By Amber Donnelly, W&M Libraries
While every student’s higher education experience is unique, students often share one common obstacle: textbook and course material affordability. This hurdle is no different for students attending William & Mary.
“We are hearing from more students who are concerned about this issue,” said Carrie Cooper, dean of university libraries. “Even if they aren’t struggling personally, they see friends who are, and they want to find a way to help.”
Recently two W&M student organizations, Student Assembly (SA) and W&M Libraries Student Ambassadors, turned to the libraries to seek ways to address textbook affordability. James Kunder ’19, SA secretary, and Alex Wingate ’18, ambassadors president, met with Marian Taliaferro, W&M’s digital scholarship librarian, to explore possible solutions.
Taliaferro proposed two strategies to combat the increasing costs of higher education: adoption of open educational resources (OER) and better utilization of library materials in courses.
But the first step in addressing textbook affordability is establishing whether there is a need. Wingate has developed a research survey that will be disseminated among students in the fall to provide administrators and professors with evidence-based insight into the effects of costly textbooks on students. She hopes the study will drive the faculty's decision to use OER more.
“OER will save students money, and for students who are in a less secure financial position that is extremely important,” she said. “The fact that students are prevented from fully accessing their education, simply because of textbook costs, is unacceptable.”
The average student attending a Virginia public institution of higher education spends approximately $1,300 per year for textbook and course materials (Annual Survey of Colleges 2016). How do they cope with these costs? Some purchase old editions of a textbook, while others delay the purchase or never purchase the book at all. In a student survey of Florida’s state universities and community colleges, 66% of students reported not purchasing a required textbook for a class due to cost. Nearly half of the students said they took fewer courses, more than a quarter dropped a course, and 19% failed a course because of textbook costs.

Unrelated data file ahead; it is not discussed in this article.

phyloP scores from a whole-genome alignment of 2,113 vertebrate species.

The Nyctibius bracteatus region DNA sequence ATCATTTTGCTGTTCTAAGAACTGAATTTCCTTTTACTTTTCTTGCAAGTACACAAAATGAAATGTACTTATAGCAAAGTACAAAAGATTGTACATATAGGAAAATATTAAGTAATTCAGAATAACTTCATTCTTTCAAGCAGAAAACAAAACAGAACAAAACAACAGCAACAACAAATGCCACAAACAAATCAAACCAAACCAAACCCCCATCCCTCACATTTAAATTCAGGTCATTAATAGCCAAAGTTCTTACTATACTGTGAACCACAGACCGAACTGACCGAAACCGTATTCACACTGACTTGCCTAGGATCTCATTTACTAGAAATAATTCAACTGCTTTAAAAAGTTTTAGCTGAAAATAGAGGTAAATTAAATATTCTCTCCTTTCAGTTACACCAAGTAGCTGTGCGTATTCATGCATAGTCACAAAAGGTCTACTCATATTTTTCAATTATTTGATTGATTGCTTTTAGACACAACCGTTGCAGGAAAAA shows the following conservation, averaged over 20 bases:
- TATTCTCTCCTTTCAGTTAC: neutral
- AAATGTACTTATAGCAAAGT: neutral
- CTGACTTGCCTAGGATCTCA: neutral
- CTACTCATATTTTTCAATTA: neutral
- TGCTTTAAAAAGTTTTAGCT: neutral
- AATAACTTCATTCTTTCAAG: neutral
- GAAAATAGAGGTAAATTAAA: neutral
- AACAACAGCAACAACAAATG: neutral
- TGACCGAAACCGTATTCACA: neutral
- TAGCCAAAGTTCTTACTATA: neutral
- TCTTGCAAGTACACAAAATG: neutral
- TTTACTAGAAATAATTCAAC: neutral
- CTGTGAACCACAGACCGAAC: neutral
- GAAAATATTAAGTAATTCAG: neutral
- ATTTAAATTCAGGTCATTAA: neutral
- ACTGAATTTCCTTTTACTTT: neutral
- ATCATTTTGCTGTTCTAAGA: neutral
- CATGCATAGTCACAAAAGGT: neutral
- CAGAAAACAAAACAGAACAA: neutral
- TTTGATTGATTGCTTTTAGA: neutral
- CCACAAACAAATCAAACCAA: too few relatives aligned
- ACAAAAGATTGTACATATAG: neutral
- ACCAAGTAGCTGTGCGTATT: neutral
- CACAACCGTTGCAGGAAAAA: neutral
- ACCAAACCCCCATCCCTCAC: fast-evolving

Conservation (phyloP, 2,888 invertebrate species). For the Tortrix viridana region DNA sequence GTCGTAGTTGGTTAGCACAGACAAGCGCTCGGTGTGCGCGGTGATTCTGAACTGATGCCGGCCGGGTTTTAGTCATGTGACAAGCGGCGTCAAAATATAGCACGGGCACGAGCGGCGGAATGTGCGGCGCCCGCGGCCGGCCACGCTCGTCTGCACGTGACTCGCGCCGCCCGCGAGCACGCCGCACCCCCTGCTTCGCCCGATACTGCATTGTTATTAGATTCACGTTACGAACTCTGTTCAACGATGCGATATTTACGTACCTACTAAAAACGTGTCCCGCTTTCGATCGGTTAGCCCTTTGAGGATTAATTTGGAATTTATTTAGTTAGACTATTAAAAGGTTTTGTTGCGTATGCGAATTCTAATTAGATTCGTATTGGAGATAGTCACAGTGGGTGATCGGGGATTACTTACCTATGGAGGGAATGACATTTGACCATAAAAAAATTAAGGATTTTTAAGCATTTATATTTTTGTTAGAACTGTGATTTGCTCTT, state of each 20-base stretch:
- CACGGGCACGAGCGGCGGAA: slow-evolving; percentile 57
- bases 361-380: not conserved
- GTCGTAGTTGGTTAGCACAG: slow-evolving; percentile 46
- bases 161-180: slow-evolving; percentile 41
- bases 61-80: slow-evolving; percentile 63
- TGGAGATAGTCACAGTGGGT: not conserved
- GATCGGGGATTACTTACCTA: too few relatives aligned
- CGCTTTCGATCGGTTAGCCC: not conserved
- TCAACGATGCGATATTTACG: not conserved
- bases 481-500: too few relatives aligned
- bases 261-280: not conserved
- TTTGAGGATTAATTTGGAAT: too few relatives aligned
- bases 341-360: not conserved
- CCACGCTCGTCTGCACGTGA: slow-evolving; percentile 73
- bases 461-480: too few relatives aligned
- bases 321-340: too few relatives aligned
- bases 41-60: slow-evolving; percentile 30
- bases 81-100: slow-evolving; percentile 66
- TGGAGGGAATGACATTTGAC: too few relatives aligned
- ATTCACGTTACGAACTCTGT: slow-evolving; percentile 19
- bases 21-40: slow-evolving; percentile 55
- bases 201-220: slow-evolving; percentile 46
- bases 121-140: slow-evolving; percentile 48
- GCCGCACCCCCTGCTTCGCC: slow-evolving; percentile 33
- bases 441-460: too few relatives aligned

“In informal talks with W&M students, we are seeing similar responses. Clearly, textbooks are important to student learning outcomes,” said Taliaferro. “We need to find a solution to ease the burden of textbook costs on our students.”
Faculty interested in this issue can pursue integrating OpenStax textbooks and other OER resources through Barnes & Noble’s Faculty Enlight, which is its faculty textbook and course materials tool. Using this tool, which can be integrated with Blackboard, faculty can link to customized course materials such as OERs and course packs. They can also receive estimates of student textbook costs, see what has been selected for the course in prior semesters and even observe what other universities have adopted.
Another way of decreasing textbook costs is by taking advantage of the library’s e-book collections, especially those with unlimited user access such as ACLS Humanities E-books, ScienceDirect (Elsevier), SpringerLink, Safari Tech Books, Oxford Scholarship/Reference Online, EBSCO Academic, Credo Reference and Wiley Online Library. Many publishers do not offer textbooks as e-books, but they do offer a range of books that can supplement course materials.
“William & Mary Libraries are a resource for faculty worried about this affordability issue,” said Cooper. “Marian is an excellent contact for faculty who want to learn more about using library resources and adopting OERs.”
Faculty can contact Marian Taliaferro by phone at 221-1893 or by email.